LAMP Phase 1a airspace change now live
The first phase of the London Airspace Management Programme (LAMP) went live on 4 February 2016, following approval by the CAA in November 2015. The changes pave the way for wider modernisation of airspace to deliver more efficient flights, saving fuel and reducing CO2 emissions, and reducing noise, keeping aircraft higher for longer and minimising areas regularly overflown.
The changes pave the way for wider modernisation of airspace to deliver more efficient flights, saving fuel and reducing CO2 emissions, and reducing noise, keeping aircraft higher for longer and minimising areas regularly overflown.
We would like to thank those customers who have been involved in developing the new procedures.
As with any airspace change, careful deployment has been required. During and immediately following the transition it was necessary to restrict capacity through particular areas of airspace to support controllers and flight crews whilst the new airspace and procedures bedded in. These restrictions have now been relaxed and we thank customers for their understanding throughout the transition period.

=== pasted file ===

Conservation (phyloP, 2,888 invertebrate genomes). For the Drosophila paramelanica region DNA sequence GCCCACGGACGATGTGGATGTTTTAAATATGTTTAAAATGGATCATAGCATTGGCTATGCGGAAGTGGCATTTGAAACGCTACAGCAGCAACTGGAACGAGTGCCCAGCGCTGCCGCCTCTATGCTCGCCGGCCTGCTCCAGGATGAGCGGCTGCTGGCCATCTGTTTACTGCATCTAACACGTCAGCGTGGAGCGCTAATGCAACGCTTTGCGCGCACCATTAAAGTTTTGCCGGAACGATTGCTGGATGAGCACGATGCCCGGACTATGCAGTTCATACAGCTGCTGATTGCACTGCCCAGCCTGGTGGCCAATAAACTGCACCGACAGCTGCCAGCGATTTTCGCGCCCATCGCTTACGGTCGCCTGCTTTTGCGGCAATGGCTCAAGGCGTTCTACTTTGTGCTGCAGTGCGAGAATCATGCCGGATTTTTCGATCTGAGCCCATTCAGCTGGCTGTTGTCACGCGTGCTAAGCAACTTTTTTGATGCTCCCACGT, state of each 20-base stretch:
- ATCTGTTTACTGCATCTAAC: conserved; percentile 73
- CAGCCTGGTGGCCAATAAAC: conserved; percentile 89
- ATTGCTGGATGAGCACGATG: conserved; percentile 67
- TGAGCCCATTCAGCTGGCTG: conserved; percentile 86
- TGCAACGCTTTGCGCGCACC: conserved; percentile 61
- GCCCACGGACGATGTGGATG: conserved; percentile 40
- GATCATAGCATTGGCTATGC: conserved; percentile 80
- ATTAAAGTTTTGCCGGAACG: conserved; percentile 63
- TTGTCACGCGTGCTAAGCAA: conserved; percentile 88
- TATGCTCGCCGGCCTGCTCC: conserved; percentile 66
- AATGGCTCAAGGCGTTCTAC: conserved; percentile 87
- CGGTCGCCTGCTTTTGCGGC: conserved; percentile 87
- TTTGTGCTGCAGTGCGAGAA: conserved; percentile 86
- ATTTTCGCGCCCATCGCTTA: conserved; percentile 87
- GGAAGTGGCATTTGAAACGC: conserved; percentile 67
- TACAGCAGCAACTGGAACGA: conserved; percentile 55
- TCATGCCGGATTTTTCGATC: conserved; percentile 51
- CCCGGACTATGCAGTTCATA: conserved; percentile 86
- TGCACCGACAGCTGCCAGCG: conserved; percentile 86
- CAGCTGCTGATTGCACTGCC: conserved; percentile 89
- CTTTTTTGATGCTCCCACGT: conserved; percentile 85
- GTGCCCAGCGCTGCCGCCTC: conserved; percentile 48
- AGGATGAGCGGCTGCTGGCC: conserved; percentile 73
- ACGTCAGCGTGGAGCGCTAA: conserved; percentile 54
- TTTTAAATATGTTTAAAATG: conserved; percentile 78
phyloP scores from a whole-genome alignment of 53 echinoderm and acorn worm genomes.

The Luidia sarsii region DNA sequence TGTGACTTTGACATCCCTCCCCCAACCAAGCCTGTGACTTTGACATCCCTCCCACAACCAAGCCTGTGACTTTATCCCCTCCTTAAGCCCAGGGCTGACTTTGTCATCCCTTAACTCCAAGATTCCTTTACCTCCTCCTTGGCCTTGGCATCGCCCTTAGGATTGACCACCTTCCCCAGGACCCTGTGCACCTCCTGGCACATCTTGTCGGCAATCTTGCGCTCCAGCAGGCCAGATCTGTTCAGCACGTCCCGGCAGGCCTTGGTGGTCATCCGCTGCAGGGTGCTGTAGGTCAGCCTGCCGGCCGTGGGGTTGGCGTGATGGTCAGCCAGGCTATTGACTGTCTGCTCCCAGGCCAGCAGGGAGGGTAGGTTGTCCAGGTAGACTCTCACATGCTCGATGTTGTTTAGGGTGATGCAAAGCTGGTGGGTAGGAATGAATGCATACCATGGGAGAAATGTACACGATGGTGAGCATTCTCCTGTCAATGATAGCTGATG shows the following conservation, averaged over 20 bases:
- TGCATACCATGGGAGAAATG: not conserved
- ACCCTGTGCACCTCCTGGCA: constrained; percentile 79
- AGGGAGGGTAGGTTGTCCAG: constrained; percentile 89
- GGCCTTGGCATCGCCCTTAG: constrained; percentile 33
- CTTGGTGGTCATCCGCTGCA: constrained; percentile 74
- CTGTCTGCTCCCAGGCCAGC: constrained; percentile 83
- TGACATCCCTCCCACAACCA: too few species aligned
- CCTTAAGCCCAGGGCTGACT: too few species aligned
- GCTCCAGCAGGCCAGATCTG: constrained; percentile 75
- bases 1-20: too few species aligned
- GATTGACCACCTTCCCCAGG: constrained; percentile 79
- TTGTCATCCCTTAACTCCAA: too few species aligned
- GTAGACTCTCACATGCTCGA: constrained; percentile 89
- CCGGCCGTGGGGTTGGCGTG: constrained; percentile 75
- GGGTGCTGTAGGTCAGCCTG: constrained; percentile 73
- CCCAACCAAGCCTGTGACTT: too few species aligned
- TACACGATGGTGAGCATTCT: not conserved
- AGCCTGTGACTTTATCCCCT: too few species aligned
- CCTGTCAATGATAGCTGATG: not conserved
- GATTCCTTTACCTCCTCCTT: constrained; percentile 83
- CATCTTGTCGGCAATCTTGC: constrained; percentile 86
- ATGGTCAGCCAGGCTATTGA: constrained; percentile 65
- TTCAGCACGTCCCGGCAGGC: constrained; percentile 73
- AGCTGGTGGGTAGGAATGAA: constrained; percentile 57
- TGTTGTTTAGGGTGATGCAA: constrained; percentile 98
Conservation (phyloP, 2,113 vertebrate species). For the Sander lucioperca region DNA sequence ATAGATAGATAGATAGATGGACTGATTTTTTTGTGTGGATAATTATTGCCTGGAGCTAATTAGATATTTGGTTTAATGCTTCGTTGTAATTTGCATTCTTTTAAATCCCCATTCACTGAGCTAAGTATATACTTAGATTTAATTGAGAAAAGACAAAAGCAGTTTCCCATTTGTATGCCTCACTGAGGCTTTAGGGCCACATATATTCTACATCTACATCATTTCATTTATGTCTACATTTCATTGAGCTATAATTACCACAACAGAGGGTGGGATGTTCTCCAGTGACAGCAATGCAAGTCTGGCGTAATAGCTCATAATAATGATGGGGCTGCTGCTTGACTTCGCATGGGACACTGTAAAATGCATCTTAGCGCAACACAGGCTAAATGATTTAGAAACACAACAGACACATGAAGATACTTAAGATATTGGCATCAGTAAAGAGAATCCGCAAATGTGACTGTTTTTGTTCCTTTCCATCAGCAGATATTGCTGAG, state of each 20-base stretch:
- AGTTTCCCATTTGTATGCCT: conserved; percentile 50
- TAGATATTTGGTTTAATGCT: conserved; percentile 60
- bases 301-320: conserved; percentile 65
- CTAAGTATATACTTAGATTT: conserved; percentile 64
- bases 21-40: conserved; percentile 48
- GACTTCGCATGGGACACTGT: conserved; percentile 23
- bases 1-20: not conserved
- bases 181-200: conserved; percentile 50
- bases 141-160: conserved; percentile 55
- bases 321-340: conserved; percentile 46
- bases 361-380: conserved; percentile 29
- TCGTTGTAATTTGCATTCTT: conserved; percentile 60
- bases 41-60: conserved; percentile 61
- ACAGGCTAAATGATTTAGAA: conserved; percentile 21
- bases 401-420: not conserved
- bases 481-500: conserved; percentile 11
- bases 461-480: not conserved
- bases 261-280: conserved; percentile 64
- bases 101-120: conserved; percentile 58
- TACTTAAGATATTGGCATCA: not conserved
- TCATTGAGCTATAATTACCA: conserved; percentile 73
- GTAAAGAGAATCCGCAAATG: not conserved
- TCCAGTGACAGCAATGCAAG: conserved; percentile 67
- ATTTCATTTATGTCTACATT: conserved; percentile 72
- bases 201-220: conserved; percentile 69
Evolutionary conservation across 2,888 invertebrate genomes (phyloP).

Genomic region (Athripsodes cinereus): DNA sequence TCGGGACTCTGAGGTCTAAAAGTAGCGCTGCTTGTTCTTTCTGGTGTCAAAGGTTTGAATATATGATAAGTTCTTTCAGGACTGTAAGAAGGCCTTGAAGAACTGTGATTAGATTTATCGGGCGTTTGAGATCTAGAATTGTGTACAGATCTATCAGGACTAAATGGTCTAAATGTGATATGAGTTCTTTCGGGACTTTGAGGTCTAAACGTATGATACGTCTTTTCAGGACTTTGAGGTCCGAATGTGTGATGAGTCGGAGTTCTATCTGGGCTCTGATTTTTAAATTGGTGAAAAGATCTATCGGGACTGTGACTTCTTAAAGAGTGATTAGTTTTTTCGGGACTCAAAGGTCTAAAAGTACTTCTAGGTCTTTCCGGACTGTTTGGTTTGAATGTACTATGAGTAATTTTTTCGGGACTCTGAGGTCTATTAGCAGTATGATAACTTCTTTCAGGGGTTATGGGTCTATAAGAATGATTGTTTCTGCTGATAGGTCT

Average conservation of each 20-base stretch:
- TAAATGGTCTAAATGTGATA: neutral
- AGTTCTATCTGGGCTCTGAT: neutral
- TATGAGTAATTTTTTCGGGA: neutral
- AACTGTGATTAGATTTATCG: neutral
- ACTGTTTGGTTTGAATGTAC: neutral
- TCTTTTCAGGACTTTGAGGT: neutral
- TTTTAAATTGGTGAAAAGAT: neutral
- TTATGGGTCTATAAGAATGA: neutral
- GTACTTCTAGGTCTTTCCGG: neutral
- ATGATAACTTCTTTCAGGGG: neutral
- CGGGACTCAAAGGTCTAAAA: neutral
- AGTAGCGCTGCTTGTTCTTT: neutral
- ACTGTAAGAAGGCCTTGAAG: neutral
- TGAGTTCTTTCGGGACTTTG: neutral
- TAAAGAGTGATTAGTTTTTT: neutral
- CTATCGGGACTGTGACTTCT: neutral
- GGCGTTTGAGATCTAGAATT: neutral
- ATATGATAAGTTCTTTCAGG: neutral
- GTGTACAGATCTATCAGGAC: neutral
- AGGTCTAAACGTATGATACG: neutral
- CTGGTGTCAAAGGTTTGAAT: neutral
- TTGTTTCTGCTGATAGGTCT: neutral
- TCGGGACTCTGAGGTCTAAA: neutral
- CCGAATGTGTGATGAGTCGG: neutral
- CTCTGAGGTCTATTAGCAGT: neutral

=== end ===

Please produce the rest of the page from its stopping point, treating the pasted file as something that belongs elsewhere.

The changes include:
- A Point Merge arrival system for London City Airport. This is over the sea and has replaced conventional routes which are over land
- New alignments for London City departure routes that pass over Essex and Kent. Other existing routes at the airport are being replicated to RNAV standard, which enable aircraft to climb to higher altitudes more quickly
- Daytime traffic departing Stansted that previously headed towards the south now moves onto the existing eastbound routes allowing aircraft to climb higher more quickly
High level changes, at 7,000ft and above, have also been implemented along the south coast affecting Bournemouth, Southampton and TAG Farnborough airports. This means fewer flights over land.
The changes support the delivery of the UK’s Future Airspace Strategy (FAS) and ensure that this critical but invisible infrastructure, on which an industry that contributes nearly £50bn to the GDP and employs almost one million people relies, is able to keep pace with the Government’s growth forecasts of 40% by 2030.